It is a fact that as part of adolescent development sexuality is experienced at very young ages in the Western world. In other words, as can be seen from the above statistics, a considerable number of teenagers become sexually active from very early ages and as a result, teenage pregnancy and motherhood continues to remain a significant cause of concern for every country. Teenagers, who, according to the Convention on the Rights of the Child, are still defined as children, do not have to be married in the West when choosing to have sex with their peers.
Contrary to the culture in the West, in countries like Turkey where the society remains largely conservative, sexuality is very largely only permissible through marriage. In other words, the sexuality that teenagers experience in the West from very young ages is not viable in societies like Turkey. So, what is permissible in the West without marriage is not permissible in the Muslim world unless through marriage. It is only permissible for a small minority in countries like Turkey – especially those who have been distorting the recent bill regarding child abuse and who are completely out of touch of some problematic socio-cultural realities of the society in Turkey – if it is without marriage and a child is not in question.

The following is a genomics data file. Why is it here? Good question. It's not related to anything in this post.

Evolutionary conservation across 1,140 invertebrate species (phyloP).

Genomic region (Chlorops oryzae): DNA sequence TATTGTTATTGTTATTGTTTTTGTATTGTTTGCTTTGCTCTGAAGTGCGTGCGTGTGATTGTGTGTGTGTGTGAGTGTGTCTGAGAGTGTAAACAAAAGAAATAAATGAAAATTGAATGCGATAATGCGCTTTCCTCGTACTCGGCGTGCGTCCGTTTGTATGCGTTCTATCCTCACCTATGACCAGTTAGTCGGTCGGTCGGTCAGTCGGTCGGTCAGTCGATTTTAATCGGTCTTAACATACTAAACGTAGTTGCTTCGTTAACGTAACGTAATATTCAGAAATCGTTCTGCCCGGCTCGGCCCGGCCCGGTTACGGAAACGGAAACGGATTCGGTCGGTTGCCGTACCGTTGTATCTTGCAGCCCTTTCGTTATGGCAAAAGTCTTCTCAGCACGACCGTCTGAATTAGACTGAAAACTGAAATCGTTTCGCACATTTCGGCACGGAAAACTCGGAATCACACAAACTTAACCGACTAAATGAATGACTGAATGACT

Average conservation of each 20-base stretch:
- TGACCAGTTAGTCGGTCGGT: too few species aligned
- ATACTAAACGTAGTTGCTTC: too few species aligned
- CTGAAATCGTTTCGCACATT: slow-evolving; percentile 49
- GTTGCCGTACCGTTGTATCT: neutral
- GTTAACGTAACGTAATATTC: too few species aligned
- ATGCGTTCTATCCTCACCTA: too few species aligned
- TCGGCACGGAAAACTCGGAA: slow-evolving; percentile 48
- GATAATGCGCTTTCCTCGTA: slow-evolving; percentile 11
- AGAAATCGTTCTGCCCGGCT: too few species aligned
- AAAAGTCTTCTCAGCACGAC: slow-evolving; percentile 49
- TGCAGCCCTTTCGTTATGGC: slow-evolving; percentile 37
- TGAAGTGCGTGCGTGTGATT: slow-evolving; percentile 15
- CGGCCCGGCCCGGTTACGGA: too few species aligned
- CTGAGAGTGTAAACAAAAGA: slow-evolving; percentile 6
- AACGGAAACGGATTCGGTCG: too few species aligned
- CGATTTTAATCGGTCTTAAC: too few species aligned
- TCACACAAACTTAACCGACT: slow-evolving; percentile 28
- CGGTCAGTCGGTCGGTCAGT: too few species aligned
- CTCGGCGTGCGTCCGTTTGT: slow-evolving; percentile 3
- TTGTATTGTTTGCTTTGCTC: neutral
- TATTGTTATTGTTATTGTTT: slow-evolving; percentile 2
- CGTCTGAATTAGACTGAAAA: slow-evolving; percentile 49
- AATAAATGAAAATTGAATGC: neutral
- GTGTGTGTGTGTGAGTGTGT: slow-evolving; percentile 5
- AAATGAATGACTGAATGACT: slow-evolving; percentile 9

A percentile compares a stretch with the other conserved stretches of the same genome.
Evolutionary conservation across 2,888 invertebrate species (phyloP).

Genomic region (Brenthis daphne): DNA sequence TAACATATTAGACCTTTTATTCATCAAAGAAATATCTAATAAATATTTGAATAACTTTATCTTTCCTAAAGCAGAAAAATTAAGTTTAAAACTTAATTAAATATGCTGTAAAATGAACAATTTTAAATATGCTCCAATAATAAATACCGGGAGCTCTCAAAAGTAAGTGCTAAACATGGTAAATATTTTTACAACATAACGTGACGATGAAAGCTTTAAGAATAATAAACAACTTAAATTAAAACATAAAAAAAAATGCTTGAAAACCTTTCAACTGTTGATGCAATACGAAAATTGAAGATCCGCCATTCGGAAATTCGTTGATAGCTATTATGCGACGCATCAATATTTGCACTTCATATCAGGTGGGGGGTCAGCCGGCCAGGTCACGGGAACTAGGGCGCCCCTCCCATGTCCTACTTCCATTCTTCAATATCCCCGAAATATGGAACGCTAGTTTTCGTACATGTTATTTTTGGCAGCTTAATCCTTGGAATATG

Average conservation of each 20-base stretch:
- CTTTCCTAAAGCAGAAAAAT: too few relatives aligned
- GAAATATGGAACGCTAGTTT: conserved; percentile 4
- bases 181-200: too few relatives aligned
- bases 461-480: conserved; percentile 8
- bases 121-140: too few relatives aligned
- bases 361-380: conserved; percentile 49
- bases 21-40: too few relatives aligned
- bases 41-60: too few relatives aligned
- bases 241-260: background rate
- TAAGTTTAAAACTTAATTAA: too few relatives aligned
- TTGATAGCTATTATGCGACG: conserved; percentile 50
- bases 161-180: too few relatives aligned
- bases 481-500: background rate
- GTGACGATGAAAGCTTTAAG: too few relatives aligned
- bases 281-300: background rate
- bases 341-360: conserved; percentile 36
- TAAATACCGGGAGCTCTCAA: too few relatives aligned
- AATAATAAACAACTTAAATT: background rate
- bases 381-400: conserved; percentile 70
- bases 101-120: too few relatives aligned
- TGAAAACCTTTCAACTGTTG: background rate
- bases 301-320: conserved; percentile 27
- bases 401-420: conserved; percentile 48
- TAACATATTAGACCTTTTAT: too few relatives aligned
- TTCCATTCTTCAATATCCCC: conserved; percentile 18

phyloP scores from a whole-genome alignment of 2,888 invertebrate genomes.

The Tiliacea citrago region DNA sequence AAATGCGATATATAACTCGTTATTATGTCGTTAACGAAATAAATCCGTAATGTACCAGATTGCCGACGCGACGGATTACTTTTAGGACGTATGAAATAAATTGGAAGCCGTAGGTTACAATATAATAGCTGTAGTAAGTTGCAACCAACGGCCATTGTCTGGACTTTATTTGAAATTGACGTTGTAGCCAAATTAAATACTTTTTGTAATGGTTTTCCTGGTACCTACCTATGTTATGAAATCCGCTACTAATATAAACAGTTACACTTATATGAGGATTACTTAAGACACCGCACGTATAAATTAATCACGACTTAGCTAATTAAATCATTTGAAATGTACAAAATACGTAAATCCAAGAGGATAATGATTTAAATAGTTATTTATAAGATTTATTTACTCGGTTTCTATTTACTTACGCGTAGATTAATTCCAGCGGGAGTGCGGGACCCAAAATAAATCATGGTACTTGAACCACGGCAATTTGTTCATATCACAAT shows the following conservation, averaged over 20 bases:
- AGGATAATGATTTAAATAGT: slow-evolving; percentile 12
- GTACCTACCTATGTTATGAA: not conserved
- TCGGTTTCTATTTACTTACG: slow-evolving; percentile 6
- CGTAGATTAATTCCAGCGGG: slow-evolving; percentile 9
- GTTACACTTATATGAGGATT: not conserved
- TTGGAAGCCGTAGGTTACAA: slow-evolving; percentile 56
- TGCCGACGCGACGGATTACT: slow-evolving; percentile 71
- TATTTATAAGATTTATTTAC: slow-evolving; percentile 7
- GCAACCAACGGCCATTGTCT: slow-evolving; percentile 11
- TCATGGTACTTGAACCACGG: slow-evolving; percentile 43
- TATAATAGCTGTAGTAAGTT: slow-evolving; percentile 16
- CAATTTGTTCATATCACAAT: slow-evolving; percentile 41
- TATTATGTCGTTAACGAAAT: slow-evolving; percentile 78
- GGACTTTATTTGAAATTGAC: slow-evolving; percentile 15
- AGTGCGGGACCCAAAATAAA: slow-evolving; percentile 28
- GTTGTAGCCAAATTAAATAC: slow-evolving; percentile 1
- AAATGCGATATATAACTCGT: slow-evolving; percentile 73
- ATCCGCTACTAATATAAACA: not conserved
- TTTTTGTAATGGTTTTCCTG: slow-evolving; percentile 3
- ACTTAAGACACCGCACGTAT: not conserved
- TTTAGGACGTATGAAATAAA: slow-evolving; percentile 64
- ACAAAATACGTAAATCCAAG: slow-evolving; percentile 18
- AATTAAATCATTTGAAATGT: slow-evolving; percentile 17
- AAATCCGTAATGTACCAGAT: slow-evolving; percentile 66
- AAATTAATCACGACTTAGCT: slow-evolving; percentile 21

Yet when the legislation was made to define what constitutes child abuse, these realities have been completely disregarded. As a result, a teenager who is leading a happy partnership with another teenager subsequently ends up being a teenage mum or dad and is facing custodial sentences. Since the law has been implemented retrospectively there has been a number of now adult dads who are in prison due to violating a law they were not aware of when they entered into a relationship unofficially. Their wives are consequently left in a destitute situation and many of them have children growing up without their dads and a regular income. Even a number of high court judges have tried to draw the attention of the government to this complicated matter due to the difficulties it is creating for teenage mums, their children and families. With this highly debated bill, the government is trying to address this issue. Yet the issue is being so distorted and it has been broadcasted so wrongly for political gains that people are left with the impression that the government is attempting to clear rapists of child abuse. Certain circles have gone as far as calling these partnerships as "pedophilia" in an attempt to distort the matter.
Unfortunately, here emerges a significant problem of ours, not only in this area but in many areas. We pass laws without paying appropriate consideration to its compliance with our socio-cultural and political realities and its implications on these realities. As a result, we see further social problems and young parents suffering.